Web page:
By Charlotte Irwin
Lying on the southern tip of the Iberian peninsula, 70km down the Mediterranean coast from the Spanish resort of Marbella, Gibraltar has a spectacular physical setting and the allure of a low-tax regime. The 6.8 sq km strip of land, a British overseas territory, is dominated by a prominent limestone ridge, with views across the Strait of Gibraltar to the coast of Morocco. Its attractions extend to its history and culture.
Brexit has raised the question of sovereignty: 96 per cent of Gibraltarians voted in 2016 to remain in the EU. For now, though, life in Gibraltar comes with certain financial benefits. Standard corporation tax is 10 per cent, rising to 20 per cent for energy and utility companies, and there is no capital gains tax, sales tax or VAT.
Gibraltarians are given a choice of two personal tax systems — an allowance-based system and a gross income-based system. Among the deductions not available in the UK is a £12,000 home purchase allowance. The standard rate of tax in Gibraltar is 20 per cent, subject to the taxpayer’s level of income and the tax system selected.
Residents are not subject to inheritance tax, nor are they taxed on interest on savings or share dividends. Retirees pay zero tax on income from pensions.
It might be a British territory but Gibraltar’s weather is rather more Spanish. Summers are dry, warm and sunny, and in winter temperatures drop to around a manageable 11C. Gibraltar’s geography provides a temperate year-round microclimate.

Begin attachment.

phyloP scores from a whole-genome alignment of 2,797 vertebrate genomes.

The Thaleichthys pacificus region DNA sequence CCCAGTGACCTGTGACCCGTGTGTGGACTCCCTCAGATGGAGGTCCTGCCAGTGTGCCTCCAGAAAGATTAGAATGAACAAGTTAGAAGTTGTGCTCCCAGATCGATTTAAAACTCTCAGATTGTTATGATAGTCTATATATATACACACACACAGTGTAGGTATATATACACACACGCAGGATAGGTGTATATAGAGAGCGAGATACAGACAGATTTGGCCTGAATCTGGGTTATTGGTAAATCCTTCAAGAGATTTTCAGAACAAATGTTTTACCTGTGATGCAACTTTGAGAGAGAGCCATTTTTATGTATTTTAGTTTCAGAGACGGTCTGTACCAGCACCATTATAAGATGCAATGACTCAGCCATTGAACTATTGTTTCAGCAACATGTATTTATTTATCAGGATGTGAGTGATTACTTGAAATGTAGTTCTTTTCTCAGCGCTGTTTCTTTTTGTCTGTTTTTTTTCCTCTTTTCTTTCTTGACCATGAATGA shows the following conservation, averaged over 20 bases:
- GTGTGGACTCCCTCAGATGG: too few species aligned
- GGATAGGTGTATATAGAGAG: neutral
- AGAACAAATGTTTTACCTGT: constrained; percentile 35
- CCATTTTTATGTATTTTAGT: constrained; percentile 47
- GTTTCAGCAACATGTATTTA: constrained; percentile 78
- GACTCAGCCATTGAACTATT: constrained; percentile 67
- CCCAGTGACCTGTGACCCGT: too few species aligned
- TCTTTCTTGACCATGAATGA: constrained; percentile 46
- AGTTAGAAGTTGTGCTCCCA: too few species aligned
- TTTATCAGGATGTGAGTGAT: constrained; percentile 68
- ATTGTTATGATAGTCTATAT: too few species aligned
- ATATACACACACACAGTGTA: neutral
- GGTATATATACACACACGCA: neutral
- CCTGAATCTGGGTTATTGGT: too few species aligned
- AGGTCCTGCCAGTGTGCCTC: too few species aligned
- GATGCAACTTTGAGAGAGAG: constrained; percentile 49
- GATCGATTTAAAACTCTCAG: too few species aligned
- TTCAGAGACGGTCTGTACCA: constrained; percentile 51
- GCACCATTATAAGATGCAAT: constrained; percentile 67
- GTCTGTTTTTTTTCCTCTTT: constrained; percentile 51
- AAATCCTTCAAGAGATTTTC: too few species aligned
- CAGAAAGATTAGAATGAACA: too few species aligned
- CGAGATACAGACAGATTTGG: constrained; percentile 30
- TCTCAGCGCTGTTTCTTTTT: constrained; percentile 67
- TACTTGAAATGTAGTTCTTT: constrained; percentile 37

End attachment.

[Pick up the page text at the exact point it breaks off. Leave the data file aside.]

Mix of cuisines
Gibraltar’s peculiar geography and history make for an interesting gastronomic mix. Its location means it is often viewed as a bridge between Europe and Africa, and the cuisine has touches of both continents.
One of Gibraltar’s best dining experiences is Italian — a nod to the Genoese community that has been there since the 16th century. Seafront restaurant Nunos, in The Caleta Hotel in Catalan Bay, serves Italian staples such as local seafood and fresh pasta dishes.
That said, no British seaside town would be complete without classic pub grub, and the Lord Nelson on Grand Casemates Square satisfies those tastes, serving fish and chips with the obligatory mushy peas and tartare sauce.
Gibraltar’s landscape is dominated by the monolithic limestone promontory — known as The Rock — which was once thought to mark the end of the discovered world. Now it acts as a viewpoint and the headland for the legally protected nature reserve that covers nearly 40 per cent of Gibraltar.
The Rock and the surrounding greenery are home to more than a hundred Barbary macaques — the only wild monkey population in Europe — and migratory birds, which can be spotted during their times of passage.
At the foot of the Rock, Gibraltar’s Alameda Gardens are eight hectares of verdant botanical gardens that were first established in 1816. Locals visit to meander through the diverse collection of plants, from succulents and daisies to a 300-year-old dragon tree and a 200-year-old stone pine.
Gibraltar’s airport has flights to numerous UK hubs, including Bristol, Manchester and London Gatwick, Heathrow and Luton. There are also direct flights to Casablanca and Tangier in Morocco. Travelling overland, the historic Costa del Sol city of Marbella, with its “golden mile” of high-end nightclubs and eating spots, is an hour away by car. Málaga, the birthplace of artist Picasso, is another 40 minutes up the coast.
Photographs: Getty Images/iStockphoto; Alamy; Dreamstime; Valeriy Tretyakov